So now you should have an idea of the two types of pu’erh tea: sheng/ raw; and shou /cooked. As you shop, you will find these teas in various forms: loose leaf; round cake (beeng); tou cha (small basket shapes); square bricks; and small squares…you name it and pu’erh tea has been shaped like it. In fact one of the tea stores in Kunming had several huge sculptures made of pu’erh tea.
Pu’erh is highly sought after and can be quite expensive both in the US and abroad—an example would be a four year old sheng cake, 150 grams, for $100. As a result, there is some counterfeiting of the tea: you might find pu’erh that has inferior/spoiled tea pressed into it (smells really yucky); there is “shou” that is passed off as “aged sheng”; there are cakes that have ingredients other than tea…it behooves the buyer to ask questions and buy from a known, reputable source. The production years of 2007 through 2009 seem to have the most known problems with counterfeiting of the tea.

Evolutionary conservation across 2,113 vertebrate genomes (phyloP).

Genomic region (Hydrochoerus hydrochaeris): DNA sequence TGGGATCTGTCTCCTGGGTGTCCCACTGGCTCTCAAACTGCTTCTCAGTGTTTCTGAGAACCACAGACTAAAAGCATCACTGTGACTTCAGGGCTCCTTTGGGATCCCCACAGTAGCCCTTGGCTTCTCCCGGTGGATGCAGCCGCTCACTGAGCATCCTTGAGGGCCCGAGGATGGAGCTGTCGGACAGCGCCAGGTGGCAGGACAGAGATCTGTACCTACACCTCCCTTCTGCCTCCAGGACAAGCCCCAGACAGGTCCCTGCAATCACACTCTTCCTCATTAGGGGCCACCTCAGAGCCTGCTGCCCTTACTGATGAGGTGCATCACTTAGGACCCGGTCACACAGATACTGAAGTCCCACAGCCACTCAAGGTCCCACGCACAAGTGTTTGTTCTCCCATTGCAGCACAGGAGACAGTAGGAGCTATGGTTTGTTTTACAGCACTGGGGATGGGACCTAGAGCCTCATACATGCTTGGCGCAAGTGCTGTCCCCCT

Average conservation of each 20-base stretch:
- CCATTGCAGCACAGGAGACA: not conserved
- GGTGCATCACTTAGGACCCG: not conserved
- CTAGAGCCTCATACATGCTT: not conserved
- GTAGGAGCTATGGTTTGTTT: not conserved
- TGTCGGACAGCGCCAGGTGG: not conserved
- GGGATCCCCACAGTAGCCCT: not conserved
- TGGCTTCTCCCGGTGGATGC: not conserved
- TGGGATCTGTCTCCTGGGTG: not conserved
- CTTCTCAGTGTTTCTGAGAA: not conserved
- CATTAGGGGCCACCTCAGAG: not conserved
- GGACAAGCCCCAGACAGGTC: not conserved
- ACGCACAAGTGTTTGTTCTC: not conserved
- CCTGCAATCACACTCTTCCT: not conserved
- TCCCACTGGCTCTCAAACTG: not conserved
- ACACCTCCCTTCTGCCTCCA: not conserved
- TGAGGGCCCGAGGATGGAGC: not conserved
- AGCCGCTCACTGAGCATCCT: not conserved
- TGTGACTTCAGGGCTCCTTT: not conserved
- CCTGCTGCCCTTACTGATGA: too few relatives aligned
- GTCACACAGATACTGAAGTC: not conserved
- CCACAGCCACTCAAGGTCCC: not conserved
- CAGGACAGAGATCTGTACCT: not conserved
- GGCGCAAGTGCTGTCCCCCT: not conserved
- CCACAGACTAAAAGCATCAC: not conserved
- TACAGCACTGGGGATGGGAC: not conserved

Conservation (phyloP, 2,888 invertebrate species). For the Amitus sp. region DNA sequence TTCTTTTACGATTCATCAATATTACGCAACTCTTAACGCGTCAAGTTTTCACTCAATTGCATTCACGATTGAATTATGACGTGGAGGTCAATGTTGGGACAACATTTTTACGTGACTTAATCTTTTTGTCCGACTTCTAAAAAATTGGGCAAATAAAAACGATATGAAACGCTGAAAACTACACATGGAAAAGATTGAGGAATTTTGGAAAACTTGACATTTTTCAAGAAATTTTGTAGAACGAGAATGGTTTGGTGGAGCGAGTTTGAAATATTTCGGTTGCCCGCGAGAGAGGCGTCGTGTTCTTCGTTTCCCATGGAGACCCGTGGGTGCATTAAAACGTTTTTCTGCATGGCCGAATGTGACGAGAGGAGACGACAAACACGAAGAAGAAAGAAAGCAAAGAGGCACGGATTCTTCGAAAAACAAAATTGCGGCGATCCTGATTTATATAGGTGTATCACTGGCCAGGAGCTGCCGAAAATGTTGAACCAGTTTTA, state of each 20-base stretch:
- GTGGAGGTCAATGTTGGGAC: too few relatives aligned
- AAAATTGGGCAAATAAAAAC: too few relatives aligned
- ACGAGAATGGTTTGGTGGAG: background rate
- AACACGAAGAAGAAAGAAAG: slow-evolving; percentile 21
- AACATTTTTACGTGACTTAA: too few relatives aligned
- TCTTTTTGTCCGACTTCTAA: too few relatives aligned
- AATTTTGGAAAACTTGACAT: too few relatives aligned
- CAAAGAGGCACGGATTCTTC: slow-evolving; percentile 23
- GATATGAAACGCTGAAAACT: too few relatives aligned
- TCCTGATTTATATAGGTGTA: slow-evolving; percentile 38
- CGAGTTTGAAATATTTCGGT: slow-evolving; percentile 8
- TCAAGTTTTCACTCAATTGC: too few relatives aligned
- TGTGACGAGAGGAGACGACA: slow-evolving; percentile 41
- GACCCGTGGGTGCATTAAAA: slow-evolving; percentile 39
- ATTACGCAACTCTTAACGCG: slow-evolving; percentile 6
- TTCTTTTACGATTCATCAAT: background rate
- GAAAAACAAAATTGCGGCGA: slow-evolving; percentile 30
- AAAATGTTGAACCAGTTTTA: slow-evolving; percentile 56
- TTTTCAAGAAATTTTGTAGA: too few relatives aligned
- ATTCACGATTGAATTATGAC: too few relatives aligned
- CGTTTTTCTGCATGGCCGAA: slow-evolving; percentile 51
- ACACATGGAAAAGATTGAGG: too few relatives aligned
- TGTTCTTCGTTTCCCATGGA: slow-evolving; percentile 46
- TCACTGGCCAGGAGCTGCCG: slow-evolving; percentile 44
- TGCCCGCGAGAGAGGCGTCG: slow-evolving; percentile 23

Basically, the dry, finished tea should have little-to-no smell…or should have a pleasant light scent. It will typically be classified as sheng or shou; will indicate if it is from new cultivars or old/ancient trees; and will indicate the year it was processed.
Any good tea house will let you try/taste some pu’erh before you buy it. Smell it, look at it, read about it and taste it…and above all else, know your source. Then enjoy your pu’erh tea. You are experiencing history with each steep and sip.